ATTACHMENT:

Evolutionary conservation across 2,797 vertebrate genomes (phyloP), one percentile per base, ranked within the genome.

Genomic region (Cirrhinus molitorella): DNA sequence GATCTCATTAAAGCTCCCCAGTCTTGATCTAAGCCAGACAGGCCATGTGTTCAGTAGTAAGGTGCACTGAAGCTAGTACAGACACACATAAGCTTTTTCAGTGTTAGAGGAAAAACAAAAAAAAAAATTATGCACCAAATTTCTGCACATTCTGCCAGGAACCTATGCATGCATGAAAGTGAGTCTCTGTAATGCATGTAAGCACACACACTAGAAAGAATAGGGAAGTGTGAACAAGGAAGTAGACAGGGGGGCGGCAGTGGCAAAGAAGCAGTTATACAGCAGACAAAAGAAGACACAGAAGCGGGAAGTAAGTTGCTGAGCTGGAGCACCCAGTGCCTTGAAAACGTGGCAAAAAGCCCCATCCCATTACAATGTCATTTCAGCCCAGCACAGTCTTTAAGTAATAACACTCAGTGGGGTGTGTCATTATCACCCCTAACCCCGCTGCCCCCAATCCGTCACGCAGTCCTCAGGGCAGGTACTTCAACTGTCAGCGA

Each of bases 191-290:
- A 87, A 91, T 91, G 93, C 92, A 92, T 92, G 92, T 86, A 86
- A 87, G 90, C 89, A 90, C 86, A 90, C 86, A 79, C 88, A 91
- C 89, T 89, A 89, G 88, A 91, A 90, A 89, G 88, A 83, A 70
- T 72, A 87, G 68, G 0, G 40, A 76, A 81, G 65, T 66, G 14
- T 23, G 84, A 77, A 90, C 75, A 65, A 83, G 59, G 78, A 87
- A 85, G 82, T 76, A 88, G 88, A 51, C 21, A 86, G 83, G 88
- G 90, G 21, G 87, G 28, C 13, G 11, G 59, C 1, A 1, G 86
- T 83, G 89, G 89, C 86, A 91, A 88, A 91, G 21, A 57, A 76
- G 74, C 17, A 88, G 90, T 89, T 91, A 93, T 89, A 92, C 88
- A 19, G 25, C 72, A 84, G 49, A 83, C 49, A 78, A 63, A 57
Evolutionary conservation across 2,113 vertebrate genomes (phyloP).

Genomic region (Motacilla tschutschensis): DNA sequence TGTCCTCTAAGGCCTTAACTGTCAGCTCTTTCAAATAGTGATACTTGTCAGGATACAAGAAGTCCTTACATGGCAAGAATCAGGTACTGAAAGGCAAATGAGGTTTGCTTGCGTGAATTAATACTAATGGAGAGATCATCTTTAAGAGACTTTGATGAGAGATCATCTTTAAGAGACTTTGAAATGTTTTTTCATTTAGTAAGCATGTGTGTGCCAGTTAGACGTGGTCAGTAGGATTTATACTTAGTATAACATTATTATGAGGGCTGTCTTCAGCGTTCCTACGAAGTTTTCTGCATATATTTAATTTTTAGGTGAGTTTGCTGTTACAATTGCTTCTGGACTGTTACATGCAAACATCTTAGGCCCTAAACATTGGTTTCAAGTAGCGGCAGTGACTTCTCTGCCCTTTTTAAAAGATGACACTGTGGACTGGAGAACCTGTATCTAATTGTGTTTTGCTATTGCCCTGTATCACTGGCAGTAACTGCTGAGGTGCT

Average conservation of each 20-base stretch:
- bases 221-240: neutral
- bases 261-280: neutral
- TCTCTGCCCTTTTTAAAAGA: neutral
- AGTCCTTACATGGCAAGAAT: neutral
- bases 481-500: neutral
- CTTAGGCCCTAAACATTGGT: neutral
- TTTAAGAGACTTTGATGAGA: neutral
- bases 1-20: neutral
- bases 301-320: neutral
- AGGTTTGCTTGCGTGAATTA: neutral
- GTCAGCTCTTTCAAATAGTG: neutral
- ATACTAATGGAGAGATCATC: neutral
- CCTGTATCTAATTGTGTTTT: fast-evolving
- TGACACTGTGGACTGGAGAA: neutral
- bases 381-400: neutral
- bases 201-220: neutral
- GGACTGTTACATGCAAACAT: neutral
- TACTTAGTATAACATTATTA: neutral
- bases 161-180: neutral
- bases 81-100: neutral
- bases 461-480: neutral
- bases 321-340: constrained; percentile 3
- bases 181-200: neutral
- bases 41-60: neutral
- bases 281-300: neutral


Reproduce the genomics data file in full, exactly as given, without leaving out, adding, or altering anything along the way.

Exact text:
Evolutionary conservation across 2,797 vertebrate genomes (phyloP), one percentile per base, ranked within the genome.

Genomic region (Cirrhinus molitorella): DNA sequence GATCTCATTAAAGCTCCCCAGTCTTGATCTAAGCCAGACAGGCCATGTGTTCAGTAGTAAGGTGCACTGAAGCTAGTACAGACACACATAAGCTTTTTCAGTGTTAGAGGAAAAACAAAAAAAAAAATTATGCACCAAATTTCTGCACATTCTGCCAGGAACCTATGCATGCATGAAAGTGAGTCTCTGTAATGCATGTAAGCACACACACTAGAAAGAATAGGGAAGTGTGAACAAGGAAGTAGACAGGGGGGCGGCAGTGGCAAAGAAGCAGTTATACAGCAGACAAAAGAAGACACAGAAGCGGGAAGTAAGTTGCTGAGCTGGAGCACCCAGTGCCTTGAAAACGTGGCAAAAAGCCCCATCCCATTACAATGTCATTTCAGCCCAGCACAGTCTTTAAGTAATAACACTCAGTGGGGTGTGTCATTATCACCCCTAACCCCGCTGCCCCCAATCCGTCACGCAGTCCTCAGGGCAGGTACTTCAACTGTCAGCGA

Each of bases 191-290:
- A 87, A 91, T 91, G 93, C 92, A 92, T 92, G 92, T 86, A 86
- A 87, G 90, C 89, A 90, C 86, A 90, C 86, A 79, C 88, A 91
- C 89, T 89, A 89, G 88, A 91, A 90, A 89, G 88, A 83, A 70
- T 72, A 87, G 68, G 0, G 40, A 76, A 81, G 65, T 66, G 14
- T 23, G 84, A 77, A 90, C 75, A 65, A 83, G 59, G 78, A 87
- A 85, G 82, T 76, A 88, G 88, A 51, C 21, A 86, G 83, G 88
- G 90, G 21, G 87, G 28, C 13, G 11, G 59, C 1, A 1, G 86
- T 83, G 89, G 89, C 86, A 91, A 88, A 91, G 21, A 57, A 76
- G 74, C 17, A 88, G 90, T 89, T 91, A 93, T 89, A 92, C 88
- A 19, G 25, C 72, A 84, G 49, A 83, C 49, A 78, A 63, A 57
Evolutionary conservation across 2,113 vertebrate genomes (phyloP).

Genomic region (Motacilla tschutschensis): DNA sequence TGTCCTCTAAGGCCTTAACTGTCAGCTCTTTCAAATAGTGATACTTGTCAGGATACAAGAAGTCCTTACATGGCAAGAATCAGGTACTGAAAGGCAAATGAGGTTTGCTTGCGTGAATTAATACTAATGGAGAGATCATCTTTAAGAGACTTTGATGAGAGATCATCTTTAAGAGACTTTGAAATGTTTTTTCATTTAGTAAGCATGTGTGTGCCAGTTAGACGTGGTCAGTAGGATTTATACTTAGTATAACATTATTATGAGGGCTGTCTTCAGCGTTCCTACGAAGTTTTCTGCATATATTTAATTTTTAGGTGAGTTTGCTGTTACAATTGCTTCTGGACTGTTACATGCAAACATCTTAGGCCCTAAACATTGGTTTCAAGTAGCGGCAGTGACTTCTCTGCCCTTTTTAAAAGATGACACTGTGGACTGGAGAACCTGTATCTAATTGTGTTTTGCTATTGCCCTGTATCACTGGCAGTAACTGCTGAGGTGCT

Average conservation of each 20-base stretch:
- bases 221-240: neutral
- bases 261-280: neutral
- TCTCTGCCCTTTTTAAAAGA: neutral
- AGTCCTTACATGGCAAGAAT: neutral
- bases 481-500: neutral
- CTTAGGCCCTAAACATTGGT: neutral
- TTTAAGAGACTTTGATGAGA: neutral
- bases 1-20: neutral
- bases 301-320: neutral
- AGGTTTGCTTGCGTGAATTA: neutral
- GTCAGCTCTTTCAAATAGTG: neutral
- ATACTAATGGAGAGATCATC: neutral
- CCTGTATCTAATTGTGTTTT: fast-evolving
- TGACACTGTGGACTGGAGAA: neutral
- bases 381-400: neutral
- bases 201-220: neutral
- GGACTGTTACATGCAAACAT: neutral
- TACTTAGTATAACATTATTA: neutral
- bases 161-180: neutral
- bases 81-100: neutral
- bases 461-480: neutral
- bases 321-340: constrained; percentile 3
- bases 181-200: neutral
- bases 41-60: neutral
- bases 281-300: neutral